Once upon a time Wi-FI could barely reach from one end of your house to the other.
Pundits scoffed at the idea that the Internet could ever live in cars since traveling down the road meant an endless succession of somebody else’s (closed) Wi-Fi networks.
Then folks realized that you could bring the Internet into the car with you, thanks to the 3G (or better) device in your pocket that you also occasionally used for making calls.
Yeah, they said, but that’s clunky and awkward and only on its way to becoming universal. True enough.
And then, one day, a new Wi-Fi standard was approved, thanks to the spectrum opened by the digital transformation of TV. And that new Wi-Fi could do a little better than reach from one end of your house to the other: 62 miles in all directions better, in fact.
Yes, the just-released new Wi-Fi standard has a total range of 12,000 square miles – from a single base station.
Do you think this will affect radio, Mr. Broadcaster? What about you, Mr. NAB?
Now that the official standard has been approved, companies can go start building things that incorporate 802.22 technology, so it’s really just a matter of time before none of us are without Wi-Fi access ever again. Phew.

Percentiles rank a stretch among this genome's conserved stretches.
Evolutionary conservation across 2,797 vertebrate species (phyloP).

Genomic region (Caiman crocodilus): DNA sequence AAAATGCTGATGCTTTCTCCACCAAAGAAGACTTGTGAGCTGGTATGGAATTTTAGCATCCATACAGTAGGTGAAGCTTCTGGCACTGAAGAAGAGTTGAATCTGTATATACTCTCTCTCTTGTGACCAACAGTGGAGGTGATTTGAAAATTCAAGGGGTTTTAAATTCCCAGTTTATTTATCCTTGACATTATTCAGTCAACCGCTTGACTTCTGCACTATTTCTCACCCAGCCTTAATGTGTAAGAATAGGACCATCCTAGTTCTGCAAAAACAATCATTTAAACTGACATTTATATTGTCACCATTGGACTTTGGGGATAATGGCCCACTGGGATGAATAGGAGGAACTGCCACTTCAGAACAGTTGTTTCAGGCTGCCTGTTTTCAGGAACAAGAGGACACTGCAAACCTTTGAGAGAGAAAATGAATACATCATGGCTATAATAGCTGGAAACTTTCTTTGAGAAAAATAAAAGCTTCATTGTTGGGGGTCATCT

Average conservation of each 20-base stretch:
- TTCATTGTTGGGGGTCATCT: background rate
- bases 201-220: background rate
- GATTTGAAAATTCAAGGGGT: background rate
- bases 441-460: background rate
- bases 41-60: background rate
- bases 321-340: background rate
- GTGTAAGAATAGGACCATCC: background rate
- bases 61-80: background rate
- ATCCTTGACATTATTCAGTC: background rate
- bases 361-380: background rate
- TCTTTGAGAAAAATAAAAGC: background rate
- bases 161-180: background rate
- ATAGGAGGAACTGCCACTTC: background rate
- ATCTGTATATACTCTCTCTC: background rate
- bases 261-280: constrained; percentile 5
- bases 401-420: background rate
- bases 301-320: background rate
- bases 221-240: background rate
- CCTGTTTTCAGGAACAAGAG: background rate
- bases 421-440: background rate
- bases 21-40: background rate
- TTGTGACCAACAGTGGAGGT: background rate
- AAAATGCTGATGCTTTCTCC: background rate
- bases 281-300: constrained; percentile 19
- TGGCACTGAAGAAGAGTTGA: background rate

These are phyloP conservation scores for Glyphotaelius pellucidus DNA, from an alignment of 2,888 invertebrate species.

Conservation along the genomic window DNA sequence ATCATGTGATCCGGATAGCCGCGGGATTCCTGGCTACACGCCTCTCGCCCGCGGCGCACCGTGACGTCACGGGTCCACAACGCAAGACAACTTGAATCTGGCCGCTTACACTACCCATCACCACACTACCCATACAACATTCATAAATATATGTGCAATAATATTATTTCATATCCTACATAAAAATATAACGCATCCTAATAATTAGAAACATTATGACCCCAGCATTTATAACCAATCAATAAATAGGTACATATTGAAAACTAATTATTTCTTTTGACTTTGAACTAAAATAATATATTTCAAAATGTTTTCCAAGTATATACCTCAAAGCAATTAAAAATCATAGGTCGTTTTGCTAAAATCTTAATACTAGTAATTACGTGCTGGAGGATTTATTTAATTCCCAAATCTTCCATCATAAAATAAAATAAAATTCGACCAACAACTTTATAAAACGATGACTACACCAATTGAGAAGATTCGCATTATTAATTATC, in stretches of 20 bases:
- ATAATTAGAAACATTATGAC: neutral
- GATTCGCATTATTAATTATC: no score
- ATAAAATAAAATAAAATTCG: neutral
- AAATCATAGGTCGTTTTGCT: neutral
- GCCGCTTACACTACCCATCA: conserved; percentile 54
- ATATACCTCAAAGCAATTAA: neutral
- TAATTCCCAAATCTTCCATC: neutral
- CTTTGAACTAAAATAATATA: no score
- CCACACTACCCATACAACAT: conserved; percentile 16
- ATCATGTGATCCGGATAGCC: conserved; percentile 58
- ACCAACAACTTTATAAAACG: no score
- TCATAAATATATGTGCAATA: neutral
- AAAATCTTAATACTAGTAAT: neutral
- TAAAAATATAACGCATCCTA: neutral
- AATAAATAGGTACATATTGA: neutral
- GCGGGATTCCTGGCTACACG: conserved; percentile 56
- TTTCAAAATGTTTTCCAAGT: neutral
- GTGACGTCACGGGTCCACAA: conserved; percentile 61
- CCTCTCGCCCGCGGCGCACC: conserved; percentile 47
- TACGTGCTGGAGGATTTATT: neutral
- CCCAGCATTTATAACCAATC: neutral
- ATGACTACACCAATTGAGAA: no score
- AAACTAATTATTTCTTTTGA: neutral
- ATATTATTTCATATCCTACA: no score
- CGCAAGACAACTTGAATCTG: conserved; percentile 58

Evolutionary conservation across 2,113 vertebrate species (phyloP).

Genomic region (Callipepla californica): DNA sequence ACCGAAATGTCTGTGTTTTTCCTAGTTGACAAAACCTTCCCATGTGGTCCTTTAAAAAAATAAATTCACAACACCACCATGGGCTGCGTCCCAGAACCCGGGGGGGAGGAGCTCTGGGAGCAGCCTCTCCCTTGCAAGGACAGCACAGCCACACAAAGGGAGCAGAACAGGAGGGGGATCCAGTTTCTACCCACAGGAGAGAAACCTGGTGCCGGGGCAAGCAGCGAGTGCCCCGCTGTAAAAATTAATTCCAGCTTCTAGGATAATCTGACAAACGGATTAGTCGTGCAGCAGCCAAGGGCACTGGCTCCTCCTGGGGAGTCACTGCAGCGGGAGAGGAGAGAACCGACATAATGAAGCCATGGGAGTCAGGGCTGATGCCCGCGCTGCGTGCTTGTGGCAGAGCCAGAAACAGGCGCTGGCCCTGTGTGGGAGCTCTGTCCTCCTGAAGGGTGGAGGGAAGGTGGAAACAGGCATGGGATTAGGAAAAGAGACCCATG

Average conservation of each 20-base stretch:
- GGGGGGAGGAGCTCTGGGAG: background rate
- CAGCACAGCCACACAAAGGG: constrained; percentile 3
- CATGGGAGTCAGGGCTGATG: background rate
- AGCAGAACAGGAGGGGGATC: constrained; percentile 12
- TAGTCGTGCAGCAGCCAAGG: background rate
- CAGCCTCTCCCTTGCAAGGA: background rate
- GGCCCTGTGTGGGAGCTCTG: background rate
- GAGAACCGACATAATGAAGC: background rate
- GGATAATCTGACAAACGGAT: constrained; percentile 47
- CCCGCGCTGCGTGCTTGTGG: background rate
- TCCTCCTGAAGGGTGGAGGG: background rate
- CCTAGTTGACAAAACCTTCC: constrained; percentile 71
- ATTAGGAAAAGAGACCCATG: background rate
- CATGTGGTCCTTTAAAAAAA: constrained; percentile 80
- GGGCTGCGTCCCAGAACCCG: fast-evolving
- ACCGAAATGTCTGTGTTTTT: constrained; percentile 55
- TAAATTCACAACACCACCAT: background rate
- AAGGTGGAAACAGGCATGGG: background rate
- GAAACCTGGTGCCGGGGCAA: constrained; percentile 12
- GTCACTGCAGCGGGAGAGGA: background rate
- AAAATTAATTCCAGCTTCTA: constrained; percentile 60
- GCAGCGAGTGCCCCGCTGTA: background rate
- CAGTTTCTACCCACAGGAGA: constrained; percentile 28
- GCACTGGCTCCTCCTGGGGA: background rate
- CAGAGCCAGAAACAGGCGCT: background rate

Conceivably, this could mean that all wireless devices are built for Wi-Fi, given a range and reliability that looks suspiciously like what we used to call “broadcast radio.” Does that mean goodbye cellular? Maybe. Who needs it when your Wi-Fi has the same coverage as the TV station that used to occupy that same frequency?
But what it certainly will mean is that the exclusivity rendered by broadcast signals will cease to exist. And broadcasters will win or lose not on the basis of owning all the audio real estate but by providing the best content in the best forms that the most consumers want to seek out and consume.
As is usual in technology prognostication, this may not play out quite the way it seems (remember Wi-Max?). But one thing is clear: Consumer demand is pushing us towards better, faster, more universal, easier, more accessible wireless access. And that will have consequences for radio.
None of this will happen right away, obviously. It will take years. But what will it mean when every alternative to radio has the same potential ubiquity as radio enjoys?
It will mean that radio has to be really, really good.
And really, really more than “radio.”